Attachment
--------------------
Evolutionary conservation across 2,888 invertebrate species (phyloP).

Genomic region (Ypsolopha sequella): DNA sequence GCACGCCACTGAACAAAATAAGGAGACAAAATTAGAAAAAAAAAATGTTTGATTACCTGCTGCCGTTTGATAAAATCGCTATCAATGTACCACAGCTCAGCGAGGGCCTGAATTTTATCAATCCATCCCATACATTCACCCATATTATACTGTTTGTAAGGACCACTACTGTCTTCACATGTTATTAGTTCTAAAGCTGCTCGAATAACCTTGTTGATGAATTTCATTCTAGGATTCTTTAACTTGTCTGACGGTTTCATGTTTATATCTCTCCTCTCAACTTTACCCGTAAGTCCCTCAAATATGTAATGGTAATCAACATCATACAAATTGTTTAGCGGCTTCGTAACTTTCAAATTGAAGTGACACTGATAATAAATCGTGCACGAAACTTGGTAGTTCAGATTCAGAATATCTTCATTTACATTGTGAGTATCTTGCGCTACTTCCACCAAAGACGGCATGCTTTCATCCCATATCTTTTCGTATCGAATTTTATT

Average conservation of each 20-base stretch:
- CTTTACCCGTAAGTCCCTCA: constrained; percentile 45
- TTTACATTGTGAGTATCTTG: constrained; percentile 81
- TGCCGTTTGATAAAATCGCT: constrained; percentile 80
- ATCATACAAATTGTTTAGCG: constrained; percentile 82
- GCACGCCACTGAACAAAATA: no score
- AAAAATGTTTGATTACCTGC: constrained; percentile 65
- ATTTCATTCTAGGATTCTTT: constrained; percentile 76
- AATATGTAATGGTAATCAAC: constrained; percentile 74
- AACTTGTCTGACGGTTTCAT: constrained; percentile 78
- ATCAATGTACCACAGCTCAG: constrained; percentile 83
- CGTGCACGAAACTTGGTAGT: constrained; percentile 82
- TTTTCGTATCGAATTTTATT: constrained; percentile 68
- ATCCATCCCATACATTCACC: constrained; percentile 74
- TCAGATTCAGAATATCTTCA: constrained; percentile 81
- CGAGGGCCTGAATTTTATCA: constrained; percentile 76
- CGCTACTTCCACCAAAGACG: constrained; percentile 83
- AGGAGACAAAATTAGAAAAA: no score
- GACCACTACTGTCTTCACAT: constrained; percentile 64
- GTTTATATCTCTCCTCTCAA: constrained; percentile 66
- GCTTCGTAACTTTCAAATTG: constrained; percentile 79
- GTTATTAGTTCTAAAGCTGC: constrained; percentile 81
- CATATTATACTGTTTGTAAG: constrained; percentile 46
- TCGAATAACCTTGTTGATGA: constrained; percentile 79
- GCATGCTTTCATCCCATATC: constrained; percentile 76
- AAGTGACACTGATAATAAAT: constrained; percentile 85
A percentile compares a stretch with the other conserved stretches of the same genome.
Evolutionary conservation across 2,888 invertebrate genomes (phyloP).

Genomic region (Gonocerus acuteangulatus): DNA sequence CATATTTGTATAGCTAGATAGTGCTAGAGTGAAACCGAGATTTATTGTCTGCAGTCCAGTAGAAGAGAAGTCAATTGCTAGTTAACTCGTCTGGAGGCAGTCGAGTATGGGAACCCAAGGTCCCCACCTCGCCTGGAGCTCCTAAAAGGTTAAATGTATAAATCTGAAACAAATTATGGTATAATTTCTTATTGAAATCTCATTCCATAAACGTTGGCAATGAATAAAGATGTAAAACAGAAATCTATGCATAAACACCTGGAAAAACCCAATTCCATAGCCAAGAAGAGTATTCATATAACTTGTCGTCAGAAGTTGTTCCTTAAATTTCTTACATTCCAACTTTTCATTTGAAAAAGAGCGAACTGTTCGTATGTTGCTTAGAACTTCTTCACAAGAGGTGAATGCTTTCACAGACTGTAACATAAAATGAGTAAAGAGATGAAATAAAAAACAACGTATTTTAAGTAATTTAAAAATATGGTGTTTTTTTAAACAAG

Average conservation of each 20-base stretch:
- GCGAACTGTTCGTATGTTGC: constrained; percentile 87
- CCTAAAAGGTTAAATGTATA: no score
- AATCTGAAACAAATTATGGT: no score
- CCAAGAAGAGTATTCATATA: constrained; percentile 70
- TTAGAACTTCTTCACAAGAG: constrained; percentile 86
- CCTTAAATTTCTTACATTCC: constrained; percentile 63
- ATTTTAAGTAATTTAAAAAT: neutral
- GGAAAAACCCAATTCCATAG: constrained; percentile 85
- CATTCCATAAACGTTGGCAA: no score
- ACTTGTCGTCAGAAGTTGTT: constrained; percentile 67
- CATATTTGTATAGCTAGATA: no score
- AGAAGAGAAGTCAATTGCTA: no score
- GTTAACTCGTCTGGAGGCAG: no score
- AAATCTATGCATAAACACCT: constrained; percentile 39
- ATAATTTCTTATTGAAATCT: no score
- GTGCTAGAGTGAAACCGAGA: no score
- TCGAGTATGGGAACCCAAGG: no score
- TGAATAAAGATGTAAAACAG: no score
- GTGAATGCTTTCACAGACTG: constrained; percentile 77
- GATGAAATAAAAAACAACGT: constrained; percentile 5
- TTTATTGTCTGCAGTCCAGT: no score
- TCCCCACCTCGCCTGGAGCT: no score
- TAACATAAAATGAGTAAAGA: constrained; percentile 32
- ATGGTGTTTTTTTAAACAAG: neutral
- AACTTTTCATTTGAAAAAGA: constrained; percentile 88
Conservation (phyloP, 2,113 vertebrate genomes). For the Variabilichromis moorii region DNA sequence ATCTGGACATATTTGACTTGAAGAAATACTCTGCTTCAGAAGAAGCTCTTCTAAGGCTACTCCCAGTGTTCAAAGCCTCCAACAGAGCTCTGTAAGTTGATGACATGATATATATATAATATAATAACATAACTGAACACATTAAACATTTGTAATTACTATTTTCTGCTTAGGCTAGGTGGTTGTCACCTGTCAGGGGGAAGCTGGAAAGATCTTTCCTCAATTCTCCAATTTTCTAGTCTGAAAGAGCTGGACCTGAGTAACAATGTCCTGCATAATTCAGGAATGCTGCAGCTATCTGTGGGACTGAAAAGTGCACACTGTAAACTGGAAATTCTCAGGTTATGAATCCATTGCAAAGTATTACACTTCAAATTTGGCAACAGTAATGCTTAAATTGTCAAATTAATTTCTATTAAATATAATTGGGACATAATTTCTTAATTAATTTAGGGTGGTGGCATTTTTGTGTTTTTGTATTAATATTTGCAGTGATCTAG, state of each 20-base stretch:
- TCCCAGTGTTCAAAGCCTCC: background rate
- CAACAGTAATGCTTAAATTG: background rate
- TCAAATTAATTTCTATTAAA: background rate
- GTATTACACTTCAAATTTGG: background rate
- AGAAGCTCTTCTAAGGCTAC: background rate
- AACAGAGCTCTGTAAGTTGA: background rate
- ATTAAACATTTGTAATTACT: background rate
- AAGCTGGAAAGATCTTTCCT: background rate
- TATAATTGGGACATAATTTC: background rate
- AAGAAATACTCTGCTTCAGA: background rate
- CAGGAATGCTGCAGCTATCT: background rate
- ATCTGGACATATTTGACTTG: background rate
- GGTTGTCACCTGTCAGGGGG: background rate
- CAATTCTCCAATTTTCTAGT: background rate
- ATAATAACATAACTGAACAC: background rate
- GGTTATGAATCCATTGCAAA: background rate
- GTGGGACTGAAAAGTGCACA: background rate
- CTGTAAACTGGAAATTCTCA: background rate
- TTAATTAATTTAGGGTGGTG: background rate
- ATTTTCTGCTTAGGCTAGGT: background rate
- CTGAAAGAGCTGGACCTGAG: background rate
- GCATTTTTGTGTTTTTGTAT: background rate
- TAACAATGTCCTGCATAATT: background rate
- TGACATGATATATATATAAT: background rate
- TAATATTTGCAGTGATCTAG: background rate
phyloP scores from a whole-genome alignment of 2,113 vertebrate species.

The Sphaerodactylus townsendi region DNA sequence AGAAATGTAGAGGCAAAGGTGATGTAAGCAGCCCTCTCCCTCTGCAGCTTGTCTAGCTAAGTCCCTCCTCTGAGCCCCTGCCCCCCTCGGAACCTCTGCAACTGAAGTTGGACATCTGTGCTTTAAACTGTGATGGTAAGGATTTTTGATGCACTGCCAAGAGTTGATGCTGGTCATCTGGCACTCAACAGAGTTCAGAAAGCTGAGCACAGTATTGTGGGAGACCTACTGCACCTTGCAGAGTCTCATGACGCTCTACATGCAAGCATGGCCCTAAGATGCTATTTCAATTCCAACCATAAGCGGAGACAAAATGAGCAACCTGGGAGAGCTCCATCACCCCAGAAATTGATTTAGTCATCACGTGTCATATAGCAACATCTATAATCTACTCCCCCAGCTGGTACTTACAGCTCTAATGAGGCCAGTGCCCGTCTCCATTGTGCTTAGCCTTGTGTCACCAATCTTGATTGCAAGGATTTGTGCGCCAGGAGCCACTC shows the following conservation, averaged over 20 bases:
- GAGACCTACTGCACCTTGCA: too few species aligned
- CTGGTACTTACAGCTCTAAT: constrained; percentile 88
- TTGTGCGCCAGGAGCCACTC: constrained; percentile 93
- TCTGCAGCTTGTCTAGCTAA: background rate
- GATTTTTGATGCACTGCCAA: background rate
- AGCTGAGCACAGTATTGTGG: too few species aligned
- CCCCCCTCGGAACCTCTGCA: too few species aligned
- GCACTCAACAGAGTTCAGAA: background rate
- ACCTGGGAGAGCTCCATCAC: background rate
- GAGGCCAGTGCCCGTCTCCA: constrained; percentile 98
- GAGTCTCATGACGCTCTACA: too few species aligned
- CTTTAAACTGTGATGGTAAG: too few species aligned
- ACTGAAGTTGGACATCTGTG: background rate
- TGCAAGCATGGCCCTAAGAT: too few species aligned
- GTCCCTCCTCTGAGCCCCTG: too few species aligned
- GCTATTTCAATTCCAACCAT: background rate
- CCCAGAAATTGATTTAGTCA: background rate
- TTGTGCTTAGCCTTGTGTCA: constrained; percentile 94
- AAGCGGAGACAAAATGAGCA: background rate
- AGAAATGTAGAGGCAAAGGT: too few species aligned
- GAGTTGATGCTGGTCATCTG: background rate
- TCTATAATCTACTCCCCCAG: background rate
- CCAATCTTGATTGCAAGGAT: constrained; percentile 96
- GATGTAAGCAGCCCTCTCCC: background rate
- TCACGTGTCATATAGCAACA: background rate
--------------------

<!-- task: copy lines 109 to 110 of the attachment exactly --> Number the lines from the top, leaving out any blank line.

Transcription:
- GATGTAAGCAGCCCTCTCCC: background rate
- TCACGTGTCATATAGCAACA: background rate